The empathy of the Irish people has been tested over the past few days, weeks, months.
If it were an elastic band made of heartstrings, it would be twisted this way and that, knotted and frayed, bent and contorted.
If we have the ability, and we should have, to place ourselves in the shoes and hearts and souls of others, then this country has not been an easy place to be in recent times.
Even as the smoke settles from last Friday's referendum, we find that empathy played a key role in the decisions of those who voted both Yes and No, it dictated their decisions.
And now, it is being tested again.
Over the past month, there have been women receiving phonecalls and messages telling them that their terminal illnesses need not have happened, that they could have been prevented. A time when the phone became the purveyor of potential mortality and sadness.
Today and tomorrow and over the next few days, there are many people whose lives are going to be upturned by other phone calls; people whose very sense of structure is going to be tested, with the news that the one thing that they all cling to, their identity, is not what they thought it would be.
As you read this, more than 120 people, are being told that the people they thought were their parents are not.
The ages of the people being told ranges from 49 to 72, but there is no perfect age in life at which hearing such news leaves little impact. For the most of those adopted, the news is delivered early and it becomes a part of what they are.
To hear the news and to hear the circumstances in which it came about, when one is more than a half century old is a shock to the system and a further blow to the notion that this was ever a caring country, one that nurtured every citizen equally.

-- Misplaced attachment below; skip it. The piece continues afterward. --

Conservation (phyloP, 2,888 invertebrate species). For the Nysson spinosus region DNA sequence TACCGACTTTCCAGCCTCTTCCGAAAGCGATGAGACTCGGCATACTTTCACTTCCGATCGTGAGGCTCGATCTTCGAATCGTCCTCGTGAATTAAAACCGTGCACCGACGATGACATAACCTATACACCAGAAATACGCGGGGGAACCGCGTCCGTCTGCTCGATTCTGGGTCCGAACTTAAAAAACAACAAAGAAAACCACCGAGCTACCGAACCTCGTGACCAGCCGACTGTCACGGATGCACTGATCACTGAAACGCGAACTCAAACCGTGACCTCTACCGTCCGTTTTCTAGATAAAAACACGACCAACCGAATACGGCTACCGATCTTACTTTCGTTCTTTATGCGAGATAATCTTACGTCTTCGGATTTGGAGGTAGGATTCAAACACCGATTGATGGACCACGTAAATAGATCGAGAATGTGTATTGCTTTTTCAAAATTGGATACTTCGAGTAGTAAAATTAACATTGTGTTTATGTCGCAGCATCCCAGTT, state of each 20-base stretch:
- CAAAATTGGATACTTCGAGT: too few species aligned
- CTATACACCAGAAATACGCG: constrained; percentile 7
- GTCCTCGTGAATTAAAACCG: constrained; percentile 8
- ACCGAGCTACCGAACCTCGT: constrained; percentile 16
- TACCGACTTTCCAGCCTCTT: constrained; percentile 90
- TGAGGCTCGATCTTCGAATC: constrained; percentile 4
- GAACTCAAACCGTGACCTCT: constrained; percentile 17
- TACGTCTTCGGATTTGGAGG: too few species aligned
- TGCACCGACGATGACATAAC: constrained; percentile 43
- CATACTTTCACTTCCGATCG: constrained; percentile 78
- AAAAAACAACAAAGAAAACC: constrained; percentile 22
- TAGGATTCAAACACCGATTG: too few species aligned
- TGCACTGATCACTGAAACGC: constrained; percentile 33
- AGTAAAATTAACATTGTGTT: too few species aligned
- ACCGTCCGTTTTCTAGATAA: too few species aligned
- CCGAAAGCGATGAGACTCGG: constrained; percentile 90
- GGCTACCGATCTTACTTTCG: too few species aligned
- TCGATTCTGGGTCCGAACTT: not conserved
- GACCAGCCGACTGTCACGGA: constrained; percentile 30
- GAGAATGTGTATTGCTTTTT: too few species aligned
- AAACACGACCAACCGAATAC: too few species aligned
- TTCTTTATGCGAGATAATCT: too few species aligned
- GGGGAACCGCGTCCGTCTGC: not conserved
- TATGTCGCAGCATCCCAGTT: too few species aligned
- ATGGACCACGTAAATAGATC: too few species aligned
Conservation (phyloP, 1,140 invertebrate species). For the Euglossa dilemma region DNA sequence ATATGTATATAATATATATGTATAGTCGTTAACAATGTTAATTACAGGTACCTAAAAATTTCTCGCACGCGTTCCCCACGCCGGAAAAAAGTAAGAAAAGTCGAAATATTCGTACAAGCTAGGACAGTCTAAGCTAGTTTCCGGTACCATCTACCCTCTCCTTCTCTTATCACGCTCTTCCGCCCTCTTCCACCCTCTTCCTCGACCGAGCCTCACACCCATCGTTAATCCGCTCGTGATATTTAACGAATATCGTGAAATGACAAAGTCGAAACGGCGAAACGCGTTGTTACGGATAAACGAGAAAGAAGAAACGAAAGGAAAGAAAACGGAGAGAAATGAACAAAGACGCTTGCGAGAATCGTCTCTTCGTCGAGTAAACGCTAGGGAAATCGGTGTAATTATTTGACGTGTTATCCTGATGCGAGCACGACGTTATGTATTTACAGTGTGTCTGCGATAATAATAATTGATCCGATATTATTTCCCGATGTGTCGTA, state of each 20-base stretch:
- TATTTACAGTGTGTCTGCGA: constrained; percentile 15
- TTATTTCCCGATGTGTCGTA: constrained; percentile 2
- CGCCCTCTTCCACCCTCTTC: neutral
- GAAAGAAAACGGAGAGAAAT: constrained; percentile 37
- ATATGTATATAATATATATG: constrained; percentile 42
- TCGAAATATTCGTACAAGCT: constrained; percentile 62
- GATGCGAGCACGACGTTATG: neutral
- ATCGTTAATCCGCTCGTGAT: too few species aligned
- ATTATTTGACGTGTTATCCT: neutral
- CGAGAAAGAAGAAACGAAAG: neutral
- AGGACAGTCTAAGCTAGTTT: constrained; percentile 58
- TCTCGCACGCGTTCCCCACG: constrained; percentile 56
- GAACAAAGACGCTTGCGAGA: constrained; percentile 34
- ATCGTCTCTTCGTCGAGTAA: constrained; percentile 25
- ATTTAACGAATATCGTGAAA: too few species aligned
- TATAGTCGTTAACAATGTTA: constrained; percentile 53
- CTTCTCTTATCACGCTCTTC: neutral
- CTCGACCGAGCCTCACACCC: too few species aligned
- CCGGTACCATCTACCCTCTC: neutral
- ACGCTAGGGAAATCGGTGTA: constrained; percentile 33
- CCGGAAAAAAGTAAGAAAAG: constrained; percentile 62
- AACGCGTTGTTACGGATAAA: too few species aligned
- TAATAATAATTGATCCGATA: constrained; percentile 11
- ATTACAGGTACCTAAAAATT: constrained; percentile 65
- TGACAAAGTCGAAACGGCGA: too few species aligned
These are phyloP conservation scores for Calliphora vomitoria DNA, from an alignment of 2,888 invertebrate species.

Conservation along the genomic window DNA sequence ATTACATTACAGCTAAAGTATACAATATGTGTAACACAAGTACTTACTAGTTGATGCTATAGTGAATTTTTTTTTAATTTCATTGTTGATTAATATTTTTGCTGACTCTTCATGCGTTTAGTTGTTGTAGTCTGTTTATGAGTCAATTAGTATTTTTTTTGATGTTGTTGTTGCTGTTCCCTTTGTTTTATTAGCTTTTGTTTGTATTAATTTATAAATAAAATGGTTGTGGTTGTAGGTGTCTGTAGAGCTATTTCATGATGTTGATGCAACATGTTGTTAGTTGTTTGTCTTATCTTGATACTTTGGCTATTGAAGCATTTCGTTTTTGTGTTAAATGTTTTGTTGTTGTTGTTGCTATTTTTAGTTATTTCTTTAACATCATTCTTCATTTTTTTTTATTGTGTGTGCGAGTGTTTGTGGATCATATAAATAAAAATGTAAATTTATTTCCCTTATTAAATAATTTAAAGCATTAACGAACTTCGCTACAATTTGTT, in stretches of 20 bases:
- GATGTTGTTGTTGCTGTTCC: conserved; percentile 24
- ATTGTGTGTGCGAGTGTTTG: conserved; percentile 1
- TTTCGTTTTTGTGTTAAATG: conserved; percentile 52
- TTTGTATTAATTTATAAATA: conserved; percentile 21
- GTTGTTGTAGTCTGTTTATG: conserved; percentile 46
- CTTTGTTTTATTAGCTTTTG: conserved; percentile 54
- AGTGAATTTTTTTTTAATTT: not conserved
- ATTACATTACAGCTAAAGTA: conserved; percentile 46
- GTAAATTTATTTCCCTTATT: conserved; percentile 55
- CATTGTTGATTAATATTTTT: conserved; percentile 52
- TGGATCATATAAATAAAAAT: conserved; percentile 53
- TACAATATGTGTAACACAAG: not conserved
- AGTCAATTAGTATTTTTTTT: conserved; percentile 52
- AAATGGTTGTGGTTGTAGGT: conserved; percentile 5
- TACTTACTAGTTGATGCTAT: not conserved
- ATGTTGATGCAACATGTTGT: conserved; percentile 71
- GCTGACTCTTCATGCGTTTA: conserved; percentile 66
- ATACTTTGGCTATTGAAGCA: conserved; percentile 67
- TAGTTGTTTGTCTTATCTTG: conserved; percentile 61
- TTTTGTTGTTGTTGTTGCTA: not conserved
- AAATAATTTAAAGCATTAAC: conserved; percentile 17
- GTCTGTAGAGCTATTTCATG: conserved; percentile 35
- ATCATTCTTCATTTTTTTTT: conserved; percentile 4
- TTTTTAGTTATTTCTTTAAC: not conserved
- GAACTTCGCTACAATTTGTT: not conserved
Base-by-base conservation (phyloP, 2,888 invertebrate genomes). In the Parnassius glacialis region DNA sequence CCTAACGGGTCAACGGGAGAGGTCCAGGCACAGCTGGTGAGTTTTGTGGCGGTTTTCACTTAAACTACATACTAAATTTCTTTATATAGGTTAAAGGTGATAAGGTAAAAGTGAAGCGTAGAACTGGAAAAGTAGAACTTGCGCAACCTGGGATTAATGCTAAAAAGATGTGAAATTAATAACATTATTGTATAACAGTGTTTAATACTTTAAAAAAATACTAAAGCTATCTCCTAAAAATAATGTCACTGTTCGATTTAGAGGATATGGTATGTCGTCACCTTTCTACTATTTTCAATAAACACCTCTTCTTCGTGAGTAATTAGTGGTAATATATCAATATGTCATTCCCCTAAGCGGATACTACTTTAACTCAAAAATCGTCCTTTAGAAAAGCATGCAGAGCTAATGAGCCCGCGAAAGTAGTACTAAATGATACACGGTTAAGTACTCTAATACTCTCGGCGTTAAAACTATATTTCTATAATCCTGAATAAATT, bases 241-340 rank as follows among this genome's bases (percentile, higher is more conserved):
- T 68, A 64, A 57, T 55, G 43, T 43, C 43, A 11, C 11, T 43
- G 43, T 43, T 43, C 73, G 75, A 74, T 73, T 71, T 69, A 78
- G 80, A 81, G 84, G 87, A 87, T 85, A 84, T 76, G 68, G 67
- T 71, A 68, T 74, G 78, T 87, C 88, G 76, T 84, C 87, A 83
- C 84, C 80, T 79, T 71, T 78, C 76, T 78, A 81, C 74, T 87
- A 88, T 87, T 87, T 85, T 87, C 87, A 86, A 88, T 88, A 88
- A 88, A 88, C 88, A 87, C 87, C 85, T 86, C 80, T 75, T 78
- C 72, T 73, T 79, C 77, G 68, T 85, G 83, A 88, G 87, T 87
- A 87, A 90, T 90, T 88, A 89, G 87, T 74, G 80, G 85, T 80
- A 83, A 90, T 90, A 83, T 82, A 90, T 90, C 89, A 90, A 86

Minister Zappone said yesterday that this was news of a such gravity, that at one stage a discussion was held as to whether it should be imparted at all. But in recent weeks, we have heard a lot about the right to know, and the decision has been taken to deploy social workers to deliver the news and work with those who receive it.
People have a right to know who they are, and how they are. For too long, things were done in this country ostensibly for our own good, but primarily for the good of others.
In truth, the numbers in this latest scandal are unknown. This is not a new scandal. This was known about for decades and the Adoption Rights Alliance had been telling every minister for children about the falsification of records for the guts of 20 years.
And yet nothing was done. Perhaps a hope that in time it would all go away. But people like Catherine Corless have done this country a great service. She and others have given names to the numbers.
And when you see names, it means more, it pains more.
And it should double our determination to ensure that the likes of this never happens again.